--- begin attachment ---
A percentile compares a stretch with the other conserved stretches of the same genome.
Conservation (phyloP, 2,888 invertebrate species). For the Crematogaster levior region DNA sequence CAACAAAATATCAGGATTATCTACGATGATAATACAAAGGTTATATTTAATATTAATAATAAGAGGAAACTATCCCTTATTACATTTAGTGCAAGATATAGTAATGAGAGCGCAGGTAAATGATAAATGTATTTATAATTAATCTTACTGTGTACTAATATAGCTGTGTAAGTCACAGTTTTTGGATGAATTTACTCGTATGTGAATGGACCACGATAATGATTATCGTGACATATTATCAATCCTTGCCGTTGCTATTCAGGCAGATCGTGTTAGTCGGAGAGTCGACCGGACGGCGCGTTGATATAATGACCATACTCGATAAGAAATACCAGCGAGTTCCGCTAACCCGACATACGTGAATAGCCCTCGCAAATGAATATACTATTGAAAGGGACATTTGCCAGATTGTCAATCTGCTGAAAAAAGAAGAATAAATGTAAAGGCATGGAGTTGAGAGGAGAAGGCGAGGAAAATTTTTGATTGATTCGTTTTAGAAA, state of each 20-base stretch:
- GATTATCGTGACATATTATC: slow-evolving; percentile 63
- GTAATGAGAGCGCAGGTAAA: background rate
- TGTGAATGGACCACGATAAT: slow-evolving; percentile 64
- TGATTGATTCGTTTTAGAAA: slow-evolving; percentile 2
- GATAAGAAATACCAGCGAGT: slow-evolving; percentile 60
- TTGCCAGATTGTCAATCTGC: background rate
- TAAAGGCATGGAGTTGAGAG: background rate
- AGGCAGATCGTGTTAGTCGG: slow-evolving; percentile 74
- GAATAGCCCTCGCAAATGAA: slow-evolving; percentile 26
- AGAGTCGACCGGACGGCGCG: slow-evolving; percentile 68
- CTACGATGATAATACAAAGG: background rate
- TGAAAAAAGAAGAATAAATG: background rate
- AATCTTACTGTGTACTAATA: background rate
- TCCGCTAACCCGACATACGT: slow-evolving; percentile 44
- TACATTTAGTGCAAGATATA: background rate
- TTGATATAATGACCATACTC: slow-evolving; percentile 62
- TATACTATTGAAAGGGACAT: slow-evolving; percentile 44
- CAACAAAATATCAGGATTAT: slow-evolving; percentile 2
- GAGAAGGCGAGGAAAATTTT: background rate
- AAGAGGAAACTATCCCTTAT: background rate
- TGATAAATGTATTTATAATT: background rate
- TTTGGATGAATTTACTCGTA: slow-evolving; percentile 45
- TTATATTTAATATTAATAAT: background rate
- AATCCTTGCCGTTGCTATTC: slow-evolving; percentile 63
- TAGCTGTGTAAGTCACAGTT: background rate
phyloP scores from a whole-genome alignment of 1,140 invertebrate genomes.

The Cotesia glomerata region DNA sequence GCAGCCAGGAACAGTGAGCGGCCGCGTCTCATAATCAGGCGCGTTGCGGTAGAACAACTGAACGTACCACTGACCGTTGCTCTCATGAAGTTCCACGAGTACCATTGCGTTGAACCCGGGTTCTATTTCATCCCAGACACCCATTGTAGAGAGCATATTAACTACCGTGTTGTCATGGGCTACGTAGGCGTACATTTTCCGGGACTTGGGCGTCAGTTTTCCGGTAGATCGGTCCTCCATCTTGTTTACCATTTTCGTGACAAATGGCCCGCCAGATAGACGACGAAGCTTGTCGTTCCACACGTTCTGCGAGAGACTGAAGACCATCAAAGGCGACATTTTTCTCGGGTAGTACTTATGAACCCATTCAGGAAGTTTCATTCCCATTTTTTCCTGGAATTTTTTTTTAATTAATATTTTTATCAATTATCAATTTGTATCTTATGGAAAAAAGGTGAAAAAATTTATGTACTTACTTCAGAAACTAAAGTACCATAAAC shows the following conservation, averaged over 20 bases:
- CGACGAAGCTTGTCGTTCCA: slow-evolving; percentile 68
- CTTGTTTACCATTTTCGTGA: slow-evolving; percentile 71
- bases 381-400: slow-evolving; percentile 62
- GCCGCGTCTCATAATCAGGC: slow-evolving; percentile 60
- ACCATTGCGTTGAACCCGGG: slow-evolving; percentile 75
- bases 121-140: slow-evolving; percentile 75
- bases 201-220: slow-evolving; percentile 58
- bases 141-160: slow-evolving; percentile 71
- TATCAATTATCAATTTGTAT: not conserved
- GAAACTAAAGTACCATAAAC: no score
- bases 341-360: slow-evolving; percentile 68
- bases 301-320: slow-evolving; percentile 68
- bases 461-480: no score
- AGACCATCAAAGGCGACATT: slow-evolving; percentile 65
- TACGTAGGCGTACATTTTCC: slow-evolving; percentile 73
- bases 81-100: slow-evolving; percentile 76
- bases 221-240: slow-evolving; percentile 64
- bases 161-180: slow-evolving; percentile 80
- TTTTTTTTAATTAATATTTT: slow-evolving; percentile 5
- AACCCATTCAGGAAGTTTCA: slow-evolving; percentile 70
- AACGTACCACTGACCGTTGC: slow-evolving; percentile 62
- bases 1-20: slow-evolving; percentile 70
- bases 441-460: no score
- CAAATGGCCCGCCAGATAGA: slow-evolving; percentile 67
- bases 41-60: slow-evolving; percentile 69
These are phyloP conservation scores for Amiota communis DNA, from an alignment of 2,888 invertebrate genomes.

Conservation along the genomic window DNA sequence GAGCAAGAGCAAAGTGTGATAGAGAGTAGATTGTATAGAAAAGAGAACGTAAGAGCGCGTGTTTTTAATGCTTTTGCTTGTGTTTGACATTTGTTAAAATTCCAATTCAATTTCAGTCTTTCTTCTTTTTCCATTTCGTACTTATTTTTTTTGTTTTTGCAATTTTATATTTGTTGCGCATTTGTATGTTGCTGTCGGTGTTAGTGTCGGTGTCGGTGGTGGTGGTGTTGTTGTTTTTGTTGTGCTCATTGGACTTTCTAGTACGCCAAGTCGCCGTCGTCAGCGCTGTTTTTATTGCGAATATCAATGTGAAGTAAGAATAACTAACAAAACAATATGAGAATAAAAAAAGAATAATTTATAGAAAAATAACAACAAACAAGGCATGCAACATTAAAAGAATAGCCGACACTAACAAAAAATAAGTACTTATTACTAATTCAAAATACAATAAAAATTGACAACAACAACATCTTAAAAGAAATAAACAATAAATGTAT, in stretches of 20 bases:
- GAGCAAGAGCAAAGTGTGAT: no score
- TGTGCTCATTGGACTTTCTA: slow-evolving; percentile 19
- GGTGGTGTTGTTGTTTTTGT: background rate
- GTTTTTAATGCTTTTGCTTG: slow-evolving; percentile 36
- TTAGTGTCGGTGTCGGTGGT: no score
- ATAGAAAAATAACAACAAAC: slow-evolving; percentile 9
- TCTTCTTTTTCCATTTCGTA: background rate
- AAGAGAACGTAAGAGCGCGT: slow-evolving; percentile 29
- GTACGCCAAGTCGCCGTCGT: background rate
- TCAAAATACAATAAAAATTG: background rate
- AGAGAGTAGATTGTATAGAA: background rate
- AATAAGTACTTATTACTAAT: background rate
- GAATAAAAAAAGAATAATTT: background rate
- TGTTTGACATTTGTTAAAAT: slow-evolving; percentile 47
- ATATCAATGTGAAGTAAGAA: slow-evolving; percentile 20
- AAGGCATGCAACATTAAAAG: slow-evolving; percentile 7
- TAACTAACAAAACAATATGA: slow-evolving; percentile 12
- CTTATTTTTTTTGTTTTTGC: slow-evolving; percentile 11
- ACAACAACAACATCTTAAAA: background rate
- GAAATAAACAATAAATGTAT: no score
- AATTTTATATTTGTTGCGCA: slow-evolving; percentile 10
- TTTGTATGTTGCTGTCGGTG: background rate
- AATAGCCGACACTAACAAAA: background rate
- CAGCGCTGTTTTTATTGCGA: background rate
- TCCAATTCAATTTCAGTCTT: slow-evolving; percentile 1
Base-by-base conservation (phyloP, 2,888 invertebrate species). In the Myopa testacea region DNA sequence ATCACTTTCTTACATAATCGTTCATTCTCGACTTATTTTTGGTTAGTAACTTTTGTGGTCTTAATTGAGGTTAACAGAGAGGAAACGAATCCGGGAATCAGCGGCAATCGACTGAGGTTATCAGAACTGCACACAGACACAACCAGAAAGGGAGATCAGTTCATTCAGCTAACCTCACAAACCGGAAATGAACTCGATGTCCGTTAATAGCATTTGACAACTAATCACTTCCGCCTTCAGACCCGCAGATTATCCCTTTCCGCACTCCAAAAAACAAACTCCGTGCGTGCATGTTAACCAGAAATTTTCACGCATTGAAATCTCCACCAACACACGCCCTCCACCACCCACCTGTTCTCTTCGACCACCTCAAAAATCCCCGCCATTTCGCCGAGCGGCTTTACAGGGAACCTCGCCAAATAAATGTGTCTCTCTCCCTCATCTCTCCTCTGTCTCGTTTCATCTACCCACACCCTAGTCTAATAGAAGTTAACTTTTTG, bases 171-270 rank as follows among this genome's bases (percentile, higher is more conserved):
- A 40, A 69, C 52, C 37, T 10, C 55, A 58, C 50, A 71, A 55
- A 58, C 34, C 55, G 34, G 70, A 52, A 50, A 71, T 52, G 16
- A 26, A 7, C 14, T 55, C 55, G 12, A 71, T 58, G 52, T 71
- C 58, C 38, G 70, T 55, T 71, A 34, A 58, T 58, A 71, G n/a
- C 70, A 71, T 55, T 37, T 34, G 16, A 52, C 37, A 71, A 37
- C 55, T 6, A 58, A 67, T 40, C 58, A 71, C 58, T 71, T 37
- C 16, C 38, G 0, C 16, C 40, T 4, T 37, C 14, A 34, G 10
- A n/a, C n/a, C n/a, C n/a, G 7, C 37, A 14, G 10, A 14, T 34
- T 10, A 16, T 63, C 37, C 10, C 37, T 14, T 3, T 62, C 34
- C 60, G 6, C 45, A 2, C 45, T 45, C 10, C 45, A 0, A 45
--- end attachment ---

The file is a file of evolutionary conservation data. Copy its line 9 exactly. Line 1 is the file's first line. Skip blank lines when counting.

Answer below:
- TAAAGGCATGGAGTTGAGAG: background rate